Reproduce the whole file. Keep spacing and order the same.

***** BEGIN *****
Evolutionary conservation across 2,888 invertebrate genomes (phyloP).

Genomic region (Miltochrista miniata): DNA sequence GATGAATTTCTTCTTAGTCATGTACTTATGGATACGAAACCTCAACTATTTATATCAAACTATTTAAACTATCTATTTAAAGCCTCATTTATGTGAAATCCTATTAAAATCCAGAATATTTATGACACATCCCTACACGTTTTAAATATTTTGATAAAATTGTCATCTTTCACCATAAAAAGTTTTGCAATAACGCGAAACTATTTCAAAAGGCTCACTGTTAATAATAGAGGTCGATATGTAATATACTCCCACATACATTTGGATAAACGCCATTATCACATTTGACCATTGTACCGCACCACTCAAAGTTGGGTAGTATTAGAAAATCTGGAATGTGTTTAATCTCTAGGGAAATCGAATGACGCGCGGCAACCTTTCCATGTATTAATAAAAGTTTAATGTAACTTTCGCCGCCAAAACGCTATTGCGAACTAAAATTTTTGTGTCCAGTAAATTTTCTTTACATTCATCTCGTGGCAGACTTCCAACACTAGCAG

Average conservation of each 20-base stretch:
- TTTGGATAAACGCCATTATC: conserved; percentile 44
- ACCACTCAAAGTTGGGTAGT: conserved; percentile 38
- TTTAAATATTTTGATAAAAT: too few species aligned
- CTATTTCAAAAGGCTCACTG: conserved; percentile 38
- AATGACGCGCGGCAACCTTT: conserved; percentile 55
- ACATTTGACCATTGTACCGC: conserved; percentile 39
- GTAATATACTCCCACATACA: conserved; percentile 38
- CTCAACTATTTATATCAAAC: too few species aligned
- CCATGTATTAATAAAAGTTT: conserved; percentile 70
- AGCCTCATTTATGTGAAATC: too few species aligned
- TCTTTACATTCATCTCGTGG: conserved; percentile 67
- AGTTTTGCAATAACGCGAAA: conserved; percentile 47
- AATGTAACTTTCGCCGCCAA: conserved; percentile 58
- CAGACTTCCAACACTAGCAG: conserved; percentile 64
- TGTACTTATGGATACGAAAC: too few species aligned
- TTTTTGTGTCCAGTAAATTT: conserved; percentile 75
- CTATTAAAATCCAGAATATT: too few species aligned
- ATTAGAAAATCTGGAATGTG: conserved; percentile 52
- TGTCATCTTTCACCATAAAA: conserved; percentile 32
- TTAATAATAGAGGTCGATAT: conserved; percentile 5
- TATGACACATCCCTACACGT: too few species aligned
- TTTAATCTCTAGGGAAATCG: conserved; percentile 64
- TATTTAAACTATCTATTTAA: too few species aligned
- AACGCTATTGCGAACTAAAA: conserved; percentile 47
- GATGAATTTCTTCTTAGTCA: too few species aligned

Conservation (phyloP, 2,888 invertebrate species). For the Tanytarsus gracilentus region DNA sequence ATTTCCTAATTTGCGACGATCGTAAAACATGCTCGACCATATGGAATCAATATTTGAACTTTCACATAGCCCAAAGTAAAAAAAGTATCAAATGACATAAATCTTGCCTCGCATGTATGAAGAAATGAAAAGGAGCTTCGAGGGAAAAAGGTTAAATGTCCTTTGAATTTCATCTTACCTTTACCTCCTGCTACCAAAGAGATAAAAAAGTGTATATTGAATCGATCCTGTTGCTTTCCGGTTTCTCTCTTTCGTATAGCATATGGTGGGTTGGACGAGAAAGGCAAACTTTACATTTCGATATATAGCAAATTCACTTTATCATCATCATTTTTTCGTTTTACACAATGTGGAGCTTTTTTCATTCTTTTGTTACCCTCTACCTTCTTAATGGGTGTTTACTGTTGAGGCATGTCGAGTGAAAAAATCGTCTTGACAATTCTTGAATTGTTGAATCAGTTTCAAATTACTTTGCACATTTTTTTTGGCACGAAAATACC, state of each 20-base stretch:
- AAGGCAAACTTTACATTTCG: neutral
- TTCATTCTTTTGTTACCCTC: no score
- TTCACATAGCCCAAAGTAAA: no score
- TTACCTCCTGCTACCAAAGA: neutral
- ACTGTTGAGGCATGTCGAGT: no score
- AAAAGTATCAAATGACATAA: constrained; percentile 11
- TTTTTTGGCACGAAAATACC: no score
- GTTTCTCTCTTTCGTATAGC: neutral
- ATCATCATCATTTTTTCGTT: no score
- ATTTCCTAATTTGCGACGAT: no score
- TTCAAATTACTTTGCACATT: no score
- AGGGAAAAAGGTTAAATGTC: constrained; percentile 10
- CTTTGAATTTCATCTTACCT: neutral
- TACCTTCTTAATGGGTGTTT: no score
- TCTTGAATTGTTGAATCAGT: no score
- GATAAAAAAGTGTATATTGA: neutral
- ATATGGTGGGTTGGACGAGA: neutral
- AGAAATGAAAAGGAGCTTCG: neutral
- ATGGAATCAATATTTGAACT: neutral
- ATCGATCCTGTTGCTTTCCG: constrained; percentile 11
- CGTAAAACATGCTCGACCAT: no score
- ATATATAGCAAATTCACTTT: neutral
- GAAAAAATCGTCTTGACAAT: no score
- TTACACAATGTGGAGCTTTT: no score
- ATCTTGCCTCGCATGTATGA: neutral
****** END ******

Evolutionary conservation across 2,888 invertebrate genomes (phyloP).

Genomic region (Miltochrista miniata): DNA sequence GATGAATTTCTTCTTAGTCATGTACTTATGGATACGAAACCTCAACTATTTATATCAAACTATTTAAACTATCTATTTAAAGCCTCATTTATGTGAAATCCTATTAAAATCCAGAATATTTATGACACATCCCTACACGTTTTAAATATTTTGATAAAATTGTCATCTTTCACCATAAAAAGTTTTGCAATAACGCGAAACTATTTCAAAAGGCTCACTGTTAATAATAGAGGTCGATATGTAATATACTCCCACATACATTTGGATAAACGCCATTATCACATTTGACCATTGTACCGCACCACTCAAAGTTGGGTAGTATTAGAAAATCTGGAATGTGTTTAATCTCTAGGGAAATCGAATGACGCGCGGCAACCTTTCCATGTATTAATAAAAGTTTAATGTAACTTTCGCCGCCAAAACGCTATTGCGAACTAAAATTTTTGTGTCCAGTAAATTTTCTTTACATTCATCTCGTGGCAGACTTCCAACACTAGCAG

Average conservation of each 20-base stretch:
- TTTGGATAAACGCCATTATC: conserved; percentile 44
- ACCACTCAAAGTTGGGTAGT: conserved; percentile 38
- TTTAAATATTTTGATAAAAT: too few species aligned
- CTATTTCAAAAGGCTCACTG: conserved; percentile 38
- AATGACGCGCGGCAACCTTT: conserved; percentile 55
- ACATTTGACCATTGTACCGC: conserved; percentile 39
- GTAATATACTCCCACATACA: conserved; percentile 38
- CTCAACTATTTATATCAAAC: too few species aligned
- CCATGTATTAATAAAAGTTT: conserved; percentile 70
- AGCCTCATTTATGTGAAATC: too few species aligned
- TCTTTACATTCATCTCGTGG: conserved; percentile 67
- AGTTTTGCAATAACGCGAAA: conserved; percentile 47
- AATGTAACTTTCGCCGCCAA: conserved; percentile 58
- CAGACTTCCAACACTAGCAG: conserved; percentile 64
- TGTACTTATGGATACGAAAC: too few species aligned
- TTTTTGTGTCCAGTAAATTT: conserved; percentile 75
- CTATTAAAATCCAGAATATT: too few species aligned
- ATTAGAAAATCTGGAATGTG: conserved; percentile 52
- TGTCATCTTTCACCATAAAA: conserved; percentile 32
- TTAATAATAGAGGTCGATAT: conserved; percentile 5
- TATGACACATCCCTACACGT: too few species aligned
- TTTAATCTCTAGGGAAATCG: conserved; percentile 64
- TATTTAAACTATCTATTTAA: too few species aligned
- AACGCTATTGCGAACTAAAA: conserved; percentile 47
- GATGAATTTCTTCTTAGTCA: too few species aligned

Conservation (phyloP, 2,888 invertebrate species). For the Tanytarsus gracilentus region DNA sequence ATTTCCTAATTTGCGACGATCGTAAAACATGCTCGACCATATGGAATCAATATTTGAACTTTCACATAGCCCAAAGTAAAAAAAGTATCAAATGACATAAATCTTGCCTCGCATGTATGAAGAAATGAAAAGGAGCTTCGAGGGAAAAAGGTTAAATGTCCTTTGAATTTCATCTTACCTTTACCTCCTGCTACCAAAGAGATAAAAAAGTGTATATTGAATCGATCCTGTTGCTTTCCGGTTTCTCTCTTTCGTATAGCATATGGTGGGTTGGACGAGAAAGGCAAACTTTACATTTCGATATATAGCAAATTCACTTTATCATCATCATTTTTTCGTTTTACACAATGTGGAGCTTTTTTCATTCTTTTGTTACCCTCTACCTTCTTAATGGGTGTTTACTGTTGAGGCATGTCGAGTGAAAAAATCGTCTTGACAATTCTTGAATTGTTGAATCAGTTTCAAATTACTTTGCACATTTTTTTTGGCACGAAAATACC, state of each 20-base stretch:
- AAGGCAAACTTTACATTTCG: neutral
- TTCATTCTTTTGTTACCCTC: no score
- TTCACATAGCCCAAAGTAAA: no score
- TTACCTCCTGCTACCAAAGA: neutral
- ACTGTTGAGGCATGTCGAGT: no score
- AAAAGTATCAAATGACATAA: constrained; percentile 11
- TTTTTTGGCACGAAAATACC: no score
- GTTTCTCTCTTTCGTATAGC: neutral
- ATCATCATCATTTTTTCGTT: no score
- ATTTCCTAATTTGCGACGAT: no score
- TTCAAATTACTTTGCACATT: no score
- AGGGAAAAAGGTTAAATGTC: constrained; percentile 10
- CTTTGAATTTCATCTTACCT: neutral
- TACCTTCTTAATGGGTGTTT: no score
- TCTTGAATTGTTGAATCAGT: no score
- GATAAAAAAGTGTATATTGA: neutral
- ATATGGTGGGTTGGACGAGA: neutral
- AGAAATGAAAAGGAGCTTCG: neutral
- ATGGAATCAATATTTGAACT: neutral
- ATCGATCCTGTTGCTTTCCG: constrained; percentile 11
- CGTAAAACATGCTCGACCAT: no score
- ATATATAGCAAATTCACTTT: neutral
- GAAAAAATCGTCTTGACAAT: no score
- TTACACAATGTGGAGCTTTT: no score
- ATCTTGCCTCGCATGTATGA: neutral